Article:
U.S. President Barack Obama spoke with Russian President Vladimir Putin Sunday evening, a tense call on which Obama promised further "costs" for a referendum in Crimea the U.S. and international community will never recognize.
The head of the referendum committee said more than 90 percent of Crimeans had voted in favor of annexation by Russia. In its readout of the call, the White House put the word "referendum" in scare quotes, signifying that it didn't respect the alleged result of the referendum it has long considered to be illegitimate and illegal.
The White House also said Obama told Putin to prepare for additional "costs," likely in the form of sanctions that could be handed down this week.
"President Obama emphasized that the Crimean 'referendum,' which violates the Ukrainian constitution and occurred under duress of Russian military intervention, would never be recognized by the United States and the international community," the White House said in its readout.
"He emphasized that Russia’s actions were in violation of Ukraine’s sovereignty and territorial integrity and that, in coordination with our European partners, we are prepared to impose additional costs on Russia for its actions. President Obama underscored that there remains a clear path for resolving this crisis diplomatically, in a way that addresses the interests of both Russia and the people of Ukraine."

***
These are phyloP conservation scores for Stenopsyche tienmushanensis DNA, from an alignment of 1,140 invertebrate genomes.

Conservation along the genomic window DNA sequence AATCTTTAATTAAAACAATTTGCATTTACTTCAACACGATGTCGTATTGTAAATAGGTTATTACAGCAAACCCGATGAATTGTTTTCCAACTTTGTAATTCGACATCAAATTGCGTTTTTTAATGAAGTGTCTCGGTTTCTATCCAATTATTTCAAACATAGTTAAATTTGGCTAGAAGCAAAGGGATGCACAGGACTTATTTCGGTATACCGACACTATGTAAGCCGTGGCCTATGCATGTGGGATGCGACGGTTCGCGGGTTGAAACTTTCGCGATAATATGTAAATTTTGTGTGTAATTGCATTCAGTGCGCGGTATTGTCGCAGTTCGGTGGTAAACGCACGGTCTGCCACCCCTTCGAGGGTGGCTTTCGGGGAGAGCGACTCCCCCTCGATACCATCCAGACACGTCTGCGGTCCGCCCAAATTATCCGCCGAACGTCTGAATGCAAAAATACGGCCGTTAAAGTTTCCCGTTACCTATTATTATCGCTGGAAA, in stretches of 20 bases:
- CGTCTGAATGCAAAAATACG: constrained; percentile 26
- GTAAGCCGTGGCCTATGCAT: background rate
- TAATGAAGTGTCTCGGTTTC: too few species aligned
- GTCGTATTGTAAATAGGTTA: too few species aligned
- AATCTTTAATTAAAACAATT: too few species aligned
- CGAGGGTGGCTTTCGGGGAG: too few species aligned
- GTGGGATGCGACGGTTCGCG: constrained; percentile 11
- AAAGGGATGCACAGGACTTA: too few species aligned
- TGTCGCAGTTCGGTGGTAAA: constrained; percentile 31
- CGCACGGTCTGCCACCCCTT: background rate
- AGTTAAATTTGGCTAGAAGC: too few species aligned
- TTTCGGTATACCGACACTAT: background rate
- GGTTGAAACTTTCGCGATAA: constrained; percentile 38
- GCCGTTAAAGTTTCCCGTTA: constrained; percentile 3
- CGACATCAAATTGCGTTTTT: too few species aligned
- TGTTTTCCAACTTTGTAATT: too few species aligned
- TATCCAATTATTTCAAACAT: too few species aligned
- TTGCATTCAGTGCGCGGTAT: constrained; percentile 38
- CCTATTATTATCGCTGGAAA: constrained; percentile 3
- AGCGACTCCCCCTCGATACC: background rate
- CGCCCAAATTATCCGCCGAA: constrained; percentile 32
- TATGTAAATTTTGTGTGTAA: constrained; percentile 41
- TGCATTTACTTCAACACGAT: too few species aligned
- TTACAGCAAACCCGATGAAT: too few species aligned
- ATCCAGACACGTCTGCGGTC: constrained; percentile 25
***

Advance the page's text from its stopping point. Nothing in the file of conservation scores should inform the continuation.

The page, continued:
In its own readout of the call, the Kremlin said Putin defended the Crimean referendum as legitimate and legal. Putin said it was necessary after the new Ukrainian government failed ot "c urb rampant violence by ultra-nationalist and radical groups that destabilize the situation and terrorize civilians, including Russian-speaking population."
Tensions have risen in the region over the past few days, as Ukraine accused pro-Russian forces of making their first move outside Crimea and into eastern Ukraine on Saturday — a move the White House said was concerning. Crimea's deputy prime minister said Sunday he thinks Crimea's referendum is "only the first step."
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